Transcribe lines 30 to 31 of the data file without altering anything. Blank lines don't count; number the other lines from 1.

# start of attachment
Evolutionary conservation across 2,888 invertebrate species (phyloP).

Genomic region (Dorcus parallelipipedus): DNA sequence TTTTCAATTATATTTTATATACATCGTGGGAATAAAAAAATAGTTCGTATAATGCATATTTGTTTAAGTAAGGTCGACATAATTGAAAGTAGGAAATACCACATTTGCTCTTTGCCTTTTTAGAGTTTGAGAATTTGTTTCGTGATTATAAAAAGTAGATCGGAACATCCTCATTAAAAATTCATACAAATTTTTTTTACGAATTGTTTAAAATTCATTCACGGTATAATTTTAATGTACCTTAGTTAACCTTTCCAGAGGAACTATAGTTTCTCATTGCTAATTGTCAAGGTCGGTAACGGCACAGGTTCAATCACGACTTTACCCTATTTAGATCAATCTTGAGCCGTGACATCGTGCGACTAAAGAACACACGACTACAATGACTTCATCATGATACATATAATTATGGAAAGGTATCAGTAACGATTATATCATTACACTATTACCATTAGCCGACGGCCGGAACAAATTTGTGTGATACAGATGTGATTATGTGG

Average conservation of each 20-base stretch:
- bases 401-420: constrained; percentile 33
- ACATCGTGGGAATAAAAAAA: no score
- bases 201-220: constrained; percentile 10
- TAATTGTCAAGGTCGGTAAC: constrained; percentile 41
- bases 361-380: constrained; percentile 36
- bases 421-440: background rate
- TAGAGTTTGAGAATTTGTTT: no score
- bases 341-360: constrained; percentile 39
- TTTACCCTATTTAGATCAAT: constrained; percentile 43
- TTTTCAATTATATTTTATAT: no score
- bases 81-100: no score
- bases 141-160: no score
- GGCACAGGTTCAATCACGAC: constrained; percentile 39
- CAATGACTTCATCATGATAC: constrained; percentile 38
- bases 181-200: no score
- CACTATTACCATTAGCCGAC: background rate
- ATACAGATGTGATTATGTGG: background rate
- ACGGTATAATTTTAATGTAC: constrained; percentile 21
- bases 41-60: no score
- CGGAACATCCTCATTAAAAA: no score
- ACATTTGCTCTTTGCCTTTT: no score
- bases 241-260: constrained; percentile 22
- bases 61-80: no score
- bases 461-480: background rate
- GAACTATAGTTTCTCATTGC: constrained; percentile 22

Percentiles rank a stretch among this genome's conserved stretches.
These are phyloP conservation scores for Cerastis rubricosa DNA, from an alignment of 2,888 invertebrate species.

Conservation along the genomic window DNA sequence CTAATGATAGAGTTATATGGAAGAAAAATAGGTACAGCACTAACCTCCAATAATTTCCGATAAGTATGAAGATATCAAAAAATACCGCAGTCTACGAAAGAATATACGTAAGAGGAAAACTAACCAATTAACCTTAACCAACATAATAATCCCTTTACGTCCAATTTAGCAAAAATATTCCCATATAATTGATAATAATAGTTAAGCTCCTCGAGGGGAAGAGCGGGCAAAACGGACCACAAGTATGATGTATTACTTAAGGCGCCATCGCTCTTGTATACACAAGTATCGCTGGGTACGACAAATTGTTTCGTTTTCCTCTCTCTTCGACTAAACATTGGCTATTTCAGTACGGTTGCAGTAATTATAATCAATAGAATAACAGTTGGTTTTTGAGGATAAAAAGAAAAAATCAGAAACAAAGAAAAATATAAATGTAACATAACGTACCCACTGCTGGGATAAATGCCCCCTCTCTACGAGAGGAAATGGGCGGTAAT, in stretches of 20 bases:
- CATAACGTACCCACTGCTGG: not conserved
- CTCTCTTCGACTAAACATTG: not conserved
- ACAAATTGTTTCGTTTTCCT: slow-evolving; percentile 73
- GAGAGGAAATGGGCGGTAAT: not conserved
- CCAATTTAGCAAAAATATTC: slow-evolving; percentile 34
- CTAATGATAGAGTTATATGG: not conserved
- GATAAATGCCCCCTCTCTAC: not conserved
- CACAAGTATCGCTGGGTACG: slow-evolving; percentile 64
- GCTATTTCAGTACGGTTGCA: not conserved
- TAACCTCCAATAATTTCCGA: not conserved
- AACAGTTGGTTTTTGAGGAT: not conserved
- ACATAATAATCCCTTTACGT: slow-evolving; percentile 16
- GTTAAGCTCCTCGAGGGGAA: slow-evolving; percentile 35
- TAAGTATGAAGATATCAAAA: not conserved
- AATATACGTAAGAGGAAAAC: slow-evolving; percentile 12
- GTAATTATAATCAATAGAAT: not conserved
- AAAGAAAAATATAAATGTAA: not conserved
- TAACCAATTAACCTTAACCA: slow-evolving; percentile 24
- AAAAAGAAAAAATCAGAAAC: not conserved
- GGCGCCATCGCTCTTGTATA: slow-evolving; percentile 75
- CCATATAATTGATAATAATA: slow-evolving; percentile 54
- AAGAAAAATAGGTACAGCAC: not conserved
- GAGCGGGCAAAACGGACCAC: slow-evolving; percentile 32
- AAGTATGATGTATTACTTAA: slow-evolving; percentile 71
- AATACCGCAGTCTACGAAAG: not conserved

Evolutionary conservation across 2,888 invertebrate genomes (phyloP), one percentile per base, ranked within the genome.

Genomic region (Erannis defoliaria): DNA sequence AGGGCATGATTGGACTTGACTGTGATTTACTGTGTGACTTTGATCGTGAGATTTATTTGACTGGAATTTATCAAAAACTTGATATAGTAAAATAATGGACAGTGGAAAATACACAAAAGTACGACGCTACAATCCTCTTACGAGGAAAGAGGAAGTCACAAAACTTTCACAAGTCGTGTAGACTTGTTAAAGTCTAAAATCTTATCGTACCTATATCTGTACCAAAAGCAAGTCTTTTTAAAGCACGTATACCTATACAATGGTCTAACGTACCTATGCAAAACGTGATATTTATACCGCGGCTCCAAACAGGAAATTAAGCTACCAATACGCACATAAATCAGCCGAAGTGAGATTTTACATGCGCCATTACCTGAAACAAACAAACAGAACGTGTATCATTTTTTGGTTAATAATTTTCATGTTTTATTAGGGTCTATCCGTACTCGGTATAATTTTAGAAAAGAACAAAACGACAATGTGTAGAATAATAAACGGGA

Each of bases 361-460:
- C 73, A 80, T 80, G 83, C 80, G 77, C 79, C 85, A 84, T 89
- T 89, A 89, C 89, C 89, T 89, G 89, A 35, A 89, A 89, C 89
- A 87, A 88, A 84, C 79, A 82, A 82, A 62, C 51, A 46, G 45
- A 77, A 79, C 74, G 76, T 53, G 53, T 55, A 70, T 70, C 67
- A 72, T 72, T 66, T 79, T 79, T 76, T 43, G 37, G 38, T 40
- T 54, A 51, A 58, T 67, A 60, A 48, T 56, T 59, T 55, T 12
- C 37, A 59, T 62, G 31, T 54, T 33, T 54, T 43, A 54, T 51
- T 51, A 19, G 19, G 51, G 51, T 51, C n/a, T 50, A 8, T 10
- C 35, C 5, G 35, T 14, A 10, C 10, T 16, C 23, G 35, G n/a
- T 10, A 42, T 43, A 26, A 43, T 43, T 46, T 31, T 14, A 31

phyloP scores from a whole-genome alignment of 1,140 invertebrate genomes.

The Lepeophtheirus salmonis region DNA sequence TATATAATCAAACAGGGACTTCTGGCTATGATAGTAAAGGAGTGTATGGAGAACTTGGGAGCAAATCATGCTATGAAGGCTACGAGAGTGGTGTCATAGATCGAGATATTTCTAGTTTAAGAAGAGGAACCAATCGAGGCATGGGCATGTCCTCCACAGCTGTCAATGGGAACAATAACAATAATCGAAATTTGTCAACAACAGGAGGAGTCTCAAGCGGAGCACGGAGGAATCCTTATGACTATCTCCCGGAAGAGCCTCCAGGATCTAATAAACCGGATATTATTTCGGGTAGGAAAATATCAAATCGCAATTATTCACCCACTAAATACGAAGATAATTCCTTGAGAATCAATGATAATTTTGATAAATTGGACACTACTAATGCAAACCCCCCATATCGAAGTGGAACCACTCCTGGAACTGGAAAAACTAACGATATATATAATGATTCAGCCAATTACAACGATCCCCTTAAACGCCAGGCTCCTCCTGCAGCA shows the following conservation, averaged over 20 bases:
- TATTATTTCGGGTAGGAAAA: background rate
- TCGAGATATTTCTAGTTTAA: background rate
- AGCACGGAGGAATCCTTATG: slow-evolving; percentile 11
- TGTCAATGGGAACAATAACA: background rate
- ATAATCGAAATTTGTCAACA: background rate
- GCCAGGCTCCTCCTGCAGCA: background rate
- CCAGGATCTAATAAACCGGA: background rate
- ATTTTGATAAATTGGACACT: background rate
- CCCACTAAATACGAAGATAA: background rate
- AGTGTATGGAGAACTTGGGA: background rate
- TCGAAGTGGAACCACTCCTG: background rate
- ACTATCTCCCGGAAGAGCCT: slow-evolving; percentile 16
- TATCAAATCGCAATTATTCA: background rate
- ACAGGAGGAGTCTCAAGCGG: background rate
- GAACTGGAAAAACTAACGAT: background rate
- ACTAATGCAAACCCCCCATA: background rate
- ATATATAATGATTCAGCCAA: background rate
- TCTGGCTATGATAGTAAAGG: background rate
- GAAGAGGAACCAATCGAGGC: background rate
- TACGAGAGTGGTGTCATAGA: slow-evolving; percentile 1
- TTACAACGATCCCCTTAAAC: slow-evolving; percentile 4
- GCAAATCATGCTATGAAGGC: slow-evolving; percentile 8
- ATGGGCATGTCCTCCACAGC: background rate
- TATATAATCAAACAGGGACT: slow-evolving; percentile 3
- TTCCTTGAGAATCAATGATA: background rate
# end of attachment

These are phyloP conservation scores for Cerastis rubricosa DNA, from an alignment of 2,888 invertebrate species.

Conservation along the genomic window DNA sequence CTAATGATAGAGTTATATGGAAGAAAAATAGGTACAGCACTAACCTCCAATAATTTCCGATAAGTATGAAGATATCAAAAAATACCGCAGTCTACGAAAGAATATACGTAAGAGGAAAACTAACCAATTAACCTTAACCAACATAATAATCCCTTTACGTCCAATTTAGCAAAAATATTCCCATATAATTGATAATAATAGTTAAGCTCCTCGAGGGGAAGAGCGGGCAAAACGGACCACAAGTATGATGTATTACTTAAGGCGCCATCGCTCTTGTATACACAAGTATCGCTGGGTACGACAAATTGTTTCGTTTTCCTCTCTCTTCGACTAAACATTGGCTATTTCAGTACGGTTGCAGTAATTATAATCAATAGAATAACAGTTGGTTTTTGAGGATAAAAAGAAAAAATCAGAAACAAAGAAAAATATAAATGTAACATAACGTACCCACTGCTGGGATAAATGCCCCCTCTCTACGAGAGGAAATGGGCGGTAAT, in stretches of 20 bases: